Bluetooth LE beacons are bringing in a new age of contactless payments. And an Australian company is already out of the gate.
Bluetooth LE technology is an NFC killer. The beacons that Apple is putting into its stores aren’t just a way to deliver you product videos or let you make appointments at the Genius Bar: they’re the first front in the larger possibility that Apple will eventually own your wallet.
Proxima, which is using iBeacon technology to power proximity-based experiences ranging from visiting a local gallery to exploring public art, has launched an eWallet using Bluetooth LE.
[Full disclosure: we’re big fans of Proxima…in part because we’ve been working with them.]
The product comes out of a perhaps uniquely Australian need. Dan Nolan of Proxima tells Fast Company that “in Australia the financial services industry is very heavily regulated, so the rate of change we have in the country is quite slow.”
Bypass the Card Reader
The solution? Bypass the credit card reader market entirely and go right to the phone. And to further bypass power-hungry NFC and use the power of proximity to make an elegant user experience that works because of beacons:
“The cool thing with beacons is that you’re able to get an approximate range in terms of distance to the beacon,” Nolan says. “So you join the queue to buy something from the vendor and when you get to the top of the queue the vendor can take your order, which is all seamlessly handled by the software the vendor uses. You approve the purchase and the entire communication is handled securely over the multipeer APIs Apple shipped in iOS 7, and proxied through the vendor’s device if your device does not have a currently responsive Internet connection.”
While the Proxima wallet bypasses the contact you typically need to make a payment (pull out your card and swipe it) even Proxima needs to tap into another final mile in the payment chain: getting money into your digital wallet in the first place.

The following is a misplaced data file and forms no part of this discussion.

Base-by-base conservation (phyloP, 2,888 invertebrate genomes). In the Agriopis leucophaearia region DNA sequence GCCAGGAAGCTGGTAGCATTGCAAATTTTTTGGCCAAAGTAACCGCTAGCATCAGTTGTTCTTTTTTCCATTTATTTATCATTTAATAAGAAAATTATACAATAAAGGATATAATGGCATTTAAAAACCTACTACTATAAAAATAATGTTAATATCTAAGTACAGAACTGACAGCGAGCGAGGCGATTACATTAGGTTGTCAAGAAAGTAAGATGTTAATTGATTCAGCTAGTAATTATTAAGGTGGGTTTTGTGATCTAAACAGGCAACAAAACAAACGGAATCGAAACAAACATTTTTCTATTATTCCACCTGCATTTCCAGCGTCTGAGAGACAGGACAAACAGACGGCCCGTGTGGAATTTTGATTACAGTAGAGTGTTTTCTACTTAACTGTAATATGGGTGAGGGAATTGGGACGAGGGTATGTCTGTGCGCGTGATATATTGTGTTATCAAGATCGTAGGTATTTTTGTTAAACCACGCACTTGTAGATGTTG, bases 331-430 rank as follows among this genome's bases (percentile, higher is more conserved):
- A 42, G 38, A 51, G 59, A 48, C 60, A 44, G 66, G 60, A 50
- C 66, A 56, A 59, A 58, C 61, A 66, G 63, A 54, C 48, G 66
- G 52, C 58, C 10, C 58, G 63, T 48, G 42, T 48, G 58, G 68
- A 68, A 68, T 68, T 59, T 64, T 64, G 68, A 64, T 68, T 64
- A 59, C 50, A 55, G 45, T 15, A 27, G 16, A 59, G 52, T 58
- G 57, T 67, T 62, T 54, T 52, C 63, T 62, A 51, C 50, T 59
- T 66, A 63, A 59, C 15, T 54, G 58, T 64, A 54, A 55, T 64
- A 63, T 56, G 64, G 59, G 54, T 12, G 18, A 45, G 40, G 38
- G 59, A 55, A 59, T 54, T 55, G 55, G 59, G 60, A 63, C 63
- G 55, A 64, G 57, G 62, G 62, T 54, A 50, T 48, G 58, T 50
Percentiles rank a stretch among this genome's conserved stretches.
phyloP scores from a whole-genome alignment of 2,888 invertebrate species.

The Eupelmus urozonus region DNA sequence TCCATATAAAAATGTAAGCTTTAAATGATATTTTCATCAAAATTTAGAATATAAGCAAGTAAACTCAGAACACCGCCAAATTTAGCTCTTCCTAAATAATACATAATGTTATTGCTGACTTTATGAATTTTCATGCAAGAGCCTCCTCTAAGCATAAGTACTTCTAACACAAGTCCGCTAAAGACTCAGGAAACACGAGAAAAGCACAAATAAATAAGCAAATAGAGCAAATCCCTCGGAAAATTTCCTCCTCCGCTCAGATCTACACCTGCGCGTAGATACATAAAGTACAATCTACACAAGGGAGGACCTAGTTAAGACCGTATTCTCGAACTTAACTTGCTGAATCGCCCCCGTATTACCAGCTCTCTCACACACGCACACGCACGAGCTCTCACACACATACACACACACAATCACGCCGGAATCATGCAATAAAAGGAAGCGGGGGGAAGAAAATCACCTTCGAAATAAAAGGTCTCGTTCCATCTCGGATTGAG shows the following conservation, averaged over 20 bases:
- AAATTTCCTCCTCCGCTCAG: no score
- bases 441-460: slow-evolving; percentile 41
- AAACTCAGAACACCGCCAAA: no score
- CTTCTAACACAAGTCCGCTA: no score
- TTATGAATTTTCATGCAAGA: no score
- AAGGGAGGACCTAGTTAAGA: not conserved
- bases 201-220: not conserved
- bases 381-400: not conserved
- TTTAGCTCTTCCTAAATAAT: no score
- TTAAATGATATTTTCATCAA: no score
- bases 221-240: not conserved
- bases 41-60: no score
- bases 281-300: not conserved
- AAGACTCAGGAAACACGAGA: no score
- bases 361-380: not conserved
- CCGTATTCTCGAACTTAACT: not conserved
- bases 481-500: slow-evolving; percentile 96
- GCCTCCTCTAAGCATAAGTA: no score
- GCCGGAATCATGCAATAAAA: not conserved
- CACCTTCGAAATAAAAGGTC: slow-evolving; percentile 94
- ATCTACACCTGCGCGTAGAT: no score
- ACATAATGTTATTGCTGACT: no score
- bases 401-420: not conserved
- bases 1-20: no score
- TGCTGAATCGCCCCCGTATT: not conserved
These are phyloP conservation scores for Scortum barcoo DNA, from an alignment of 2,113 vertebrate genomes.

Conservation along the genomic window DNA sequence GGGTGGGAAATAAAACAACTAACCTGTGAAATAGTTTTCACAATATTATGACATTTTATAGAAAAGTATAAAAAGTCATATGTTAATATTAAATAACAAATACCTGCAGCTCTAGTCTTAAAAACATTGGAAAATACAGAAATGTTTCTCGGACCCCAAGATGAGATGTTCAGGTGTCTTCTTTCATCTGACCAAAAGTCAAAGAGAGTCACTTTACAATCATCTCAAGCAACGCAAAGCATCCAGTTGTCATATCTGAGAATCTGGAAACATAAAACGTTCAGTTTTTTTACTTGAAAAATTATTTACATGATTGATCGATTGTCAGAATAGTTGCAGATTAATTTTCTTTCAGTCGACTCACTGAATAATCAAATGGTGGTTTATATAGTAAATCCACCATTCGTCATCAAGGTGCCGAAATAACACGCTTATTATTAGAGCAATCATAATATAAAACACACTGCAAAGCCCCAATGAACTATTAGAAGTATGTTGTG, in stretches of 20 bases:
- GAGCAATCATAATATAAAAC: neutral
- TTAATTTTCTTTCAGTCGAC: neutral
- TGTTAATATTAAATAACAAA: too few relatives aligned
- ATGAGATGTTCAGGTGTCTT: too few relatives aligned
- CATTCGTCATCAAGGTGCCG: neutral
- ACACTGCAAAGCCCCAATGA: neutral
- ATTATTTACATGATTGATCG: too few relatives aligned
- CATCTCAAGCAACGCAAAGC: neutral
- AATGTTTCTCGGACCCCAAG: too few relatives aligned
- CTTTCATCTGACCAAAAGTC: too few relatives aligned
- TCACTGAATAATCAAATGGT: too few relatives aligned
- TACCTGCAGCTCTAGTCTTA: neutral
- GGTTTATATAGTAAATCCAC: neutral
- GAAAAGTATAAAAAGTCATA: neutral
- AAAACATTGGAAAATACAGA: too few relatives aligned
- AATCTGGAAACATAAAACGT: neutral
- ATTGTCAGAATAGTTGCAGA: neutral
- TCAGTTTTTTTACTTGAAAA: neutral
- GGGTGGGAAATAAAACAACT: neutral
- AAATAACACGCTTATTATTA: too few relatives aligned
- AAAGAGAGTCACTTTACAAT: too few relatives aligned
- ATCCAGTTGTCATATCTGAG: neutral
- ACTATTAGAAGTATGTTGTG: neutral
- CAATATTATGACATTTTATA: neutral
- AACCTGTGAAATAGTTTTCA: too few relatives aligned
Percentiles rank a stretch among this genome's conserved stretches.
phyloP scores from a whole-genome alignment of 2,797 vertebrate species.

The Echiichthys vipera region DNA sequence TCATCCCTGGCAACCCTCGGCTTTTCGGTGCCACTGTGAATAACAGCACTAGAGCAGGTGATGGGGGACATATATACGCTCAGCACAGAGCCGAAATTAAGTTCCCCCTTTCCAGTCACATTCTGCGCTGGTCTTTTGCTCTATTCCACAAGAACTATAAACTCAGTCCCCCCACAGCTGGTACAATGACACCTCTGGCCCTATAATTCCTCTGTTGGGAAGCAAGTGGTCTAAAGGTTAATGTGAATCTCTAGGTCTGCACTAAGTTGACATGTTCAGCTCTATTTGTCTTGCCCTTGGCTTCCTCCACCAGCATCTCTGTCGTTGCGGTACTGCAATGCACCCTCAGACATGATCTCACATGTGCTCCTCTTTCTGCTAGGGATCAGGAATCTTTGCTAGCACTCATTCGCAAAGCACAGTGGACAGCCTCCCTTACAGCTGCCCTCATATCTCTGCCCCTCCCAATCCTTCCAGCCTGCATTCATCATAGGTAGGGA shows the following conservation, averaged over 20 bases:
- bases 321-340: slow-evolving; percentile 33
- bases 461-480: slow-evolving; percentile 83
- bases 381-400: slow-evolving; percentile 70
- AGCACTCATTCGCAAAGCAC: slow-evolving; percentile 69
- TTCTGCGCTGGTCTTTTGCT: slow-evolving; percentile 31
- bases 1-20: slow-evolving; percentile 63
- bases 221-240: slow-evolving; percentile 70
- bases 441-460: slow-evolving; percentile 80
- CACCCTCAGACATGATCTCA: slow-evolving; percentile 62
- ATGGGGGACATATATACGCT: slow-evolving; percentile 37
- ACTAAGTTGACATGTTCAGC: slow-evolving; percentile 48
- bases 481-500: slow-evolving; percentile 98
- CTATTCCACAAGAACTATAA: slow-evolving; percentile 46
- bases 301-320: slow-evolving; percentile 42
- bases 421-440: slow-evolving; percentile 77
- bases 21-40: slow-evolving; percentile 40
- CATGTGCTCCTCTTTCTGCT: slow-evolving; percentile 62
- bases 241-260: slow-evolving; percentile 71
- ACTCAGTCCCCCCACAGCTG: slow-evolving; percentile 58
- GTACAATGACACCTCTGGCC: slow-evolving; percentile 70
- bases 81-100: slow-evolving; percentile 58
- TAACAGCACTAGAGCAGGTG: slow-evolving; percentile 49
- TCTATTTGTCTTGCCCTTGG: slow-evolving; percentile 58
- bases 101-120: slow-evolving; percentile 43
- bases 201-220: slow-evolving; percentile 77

Companies like Braintree offer elegant mobile payment systems that let you get cash into your device or put your ‘card’ into your phone. It’s a final little hurdle: getting your customer to trust you enough that they’ll store credit card information on your app.
Some day, I’m sure, Apple will come to the rescue: with 600 million credit cards on file, I can’t imagine there won’t be a day where your Apple ID and the credit card you’ve used to buy iTunes songs won’t also be the easy way to load up a Proxima wallet and buy that donut you know you shouldn’t really have.
It’s The Experience
Util then, companies like Proxima are showing what’s possible with iBeacons and are focusing on the user experience ahead of the hardware. As Nolan says:
“We’ve met a few people tinkering around with beacons but it seems that most people working in the beacons space are working on building the hardware,” he says, meaning the cheap quarter-sized Bluetooth beacon transmitters. “We’re convinced the hardware is going to become commoditized within the next few months, so we want to build the software and systems that help people build cool experiences with the beacons of their choice. I expect we will see more people moving in the beacon space once we have a few examples of how they can be used in the real world. We’re working very hard to make sure those real-world experiences get into the hands of people as soon as possible.”
It’s exciting to be on the early wave of a new technology. And we’re excited to be working with companies like Proxima and others in the “becosystem” who are proving what’s possible.
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